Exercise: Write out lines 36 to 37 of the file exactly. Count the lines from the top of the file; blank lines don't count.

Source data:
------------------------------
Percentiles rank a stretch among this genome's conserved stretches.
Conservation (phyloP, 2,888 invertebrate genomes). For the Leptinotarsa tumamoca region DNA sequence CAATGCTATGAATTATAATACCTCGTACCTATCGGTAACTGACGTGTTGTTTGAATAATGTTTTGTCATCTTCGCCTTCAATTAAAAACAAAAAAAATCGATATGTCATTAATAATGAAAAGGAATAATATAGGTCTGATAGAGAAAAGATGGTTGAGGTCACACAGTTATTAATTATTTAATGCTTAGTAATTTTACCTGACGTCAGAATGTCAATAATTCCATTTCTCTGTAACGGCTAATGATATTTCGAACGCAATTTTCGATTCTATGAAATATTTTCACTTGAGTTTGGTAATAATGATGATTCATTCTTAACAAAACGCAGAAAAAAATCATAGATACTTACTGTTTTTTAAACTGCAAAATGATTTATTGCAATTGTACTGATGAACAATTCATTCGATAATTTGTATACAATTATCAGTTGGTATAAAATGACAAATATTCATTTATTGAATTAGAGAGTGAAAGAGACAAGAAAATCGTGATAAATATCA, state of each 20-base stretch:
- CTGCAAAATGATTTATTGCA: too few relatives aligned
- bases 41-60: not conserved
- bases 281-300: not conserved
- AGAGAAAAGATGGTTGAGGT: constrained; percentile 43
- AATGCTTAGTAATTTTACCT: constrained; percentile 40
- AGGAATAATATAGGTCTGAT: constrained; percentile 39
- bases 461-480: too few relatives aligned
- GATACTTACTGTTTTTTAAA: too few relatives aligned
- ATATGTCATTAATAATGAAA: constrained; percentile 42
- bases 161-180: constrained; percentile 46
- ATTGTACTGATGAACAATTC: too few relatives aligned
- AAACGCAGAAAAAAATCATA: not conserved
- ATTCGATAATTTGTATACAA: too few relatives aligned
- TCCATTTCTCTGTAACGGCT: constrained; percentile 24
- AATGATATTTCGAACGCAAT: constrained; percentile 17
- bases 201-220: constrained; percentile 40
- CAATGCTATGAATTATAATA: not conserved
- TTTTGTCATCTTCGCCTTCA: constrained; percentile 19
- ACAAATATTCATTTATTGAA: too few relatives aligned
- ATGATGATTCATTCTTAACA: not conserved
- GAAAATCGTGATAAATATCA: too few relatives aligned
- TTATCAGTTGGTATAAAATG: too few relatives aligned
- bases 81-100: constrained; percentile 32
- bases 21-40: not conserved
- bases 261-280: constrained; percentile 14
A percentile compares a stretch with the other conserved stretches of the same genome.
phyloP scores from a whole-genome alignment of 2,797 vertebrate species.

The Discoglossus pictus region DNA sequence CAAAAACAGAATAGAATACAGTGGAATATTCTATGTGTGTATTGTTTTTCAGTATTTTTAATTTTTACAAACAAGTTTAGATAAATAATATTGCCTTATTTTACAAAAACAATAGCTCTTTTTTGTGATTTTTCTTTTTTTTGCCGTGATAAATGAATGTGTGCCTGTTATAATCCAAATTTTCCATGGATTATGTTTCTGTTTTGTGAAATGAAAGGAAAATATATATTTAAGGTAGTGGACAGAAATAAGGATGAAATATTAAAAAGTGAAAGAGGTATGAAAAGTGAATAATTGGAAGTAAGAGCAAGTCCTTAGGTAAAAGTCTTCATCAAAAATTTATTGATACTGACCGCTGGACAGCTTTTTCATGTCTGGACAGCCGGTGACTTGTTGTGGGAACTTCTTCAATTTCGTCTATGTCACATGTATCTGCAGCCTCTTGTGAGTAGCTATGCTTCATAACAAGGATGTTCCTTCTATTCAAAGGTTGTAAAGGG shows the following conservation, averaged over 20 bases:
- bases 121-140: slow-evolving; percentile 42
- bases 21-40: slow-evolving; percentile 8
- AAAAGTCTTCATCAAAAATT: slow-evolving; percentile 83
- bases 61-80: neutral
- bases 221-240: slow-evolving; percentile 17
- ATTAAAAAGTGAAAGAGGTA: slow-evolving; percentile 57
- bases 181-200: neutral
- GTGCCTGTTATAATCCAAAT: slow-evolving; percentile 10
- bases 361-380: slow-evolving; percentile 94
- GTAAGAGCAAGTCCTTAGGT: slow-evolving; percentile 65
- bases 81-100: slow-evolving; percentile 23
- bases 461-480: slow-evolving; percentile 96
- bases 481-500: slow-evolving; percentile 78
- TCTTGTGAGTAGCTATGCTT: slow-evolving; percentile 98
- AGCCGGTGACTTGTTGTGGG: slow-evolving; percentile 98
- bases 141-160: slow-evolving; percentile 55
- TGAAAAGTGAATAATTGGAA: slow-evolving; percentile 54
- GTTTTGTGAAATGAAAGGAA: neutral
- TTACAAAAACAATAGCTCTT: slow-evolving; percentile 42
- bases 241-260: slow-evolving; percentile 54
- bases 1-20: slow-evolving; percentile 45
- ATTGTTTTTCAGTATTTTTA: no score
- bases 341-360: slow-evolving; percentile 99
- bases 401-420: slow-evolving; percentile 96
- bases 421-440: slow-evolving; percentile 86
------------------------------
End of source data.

- ATTAAAAAGTGAAAGAGGTA: slow-evolving; percentile 57
- bases 181-200: neutral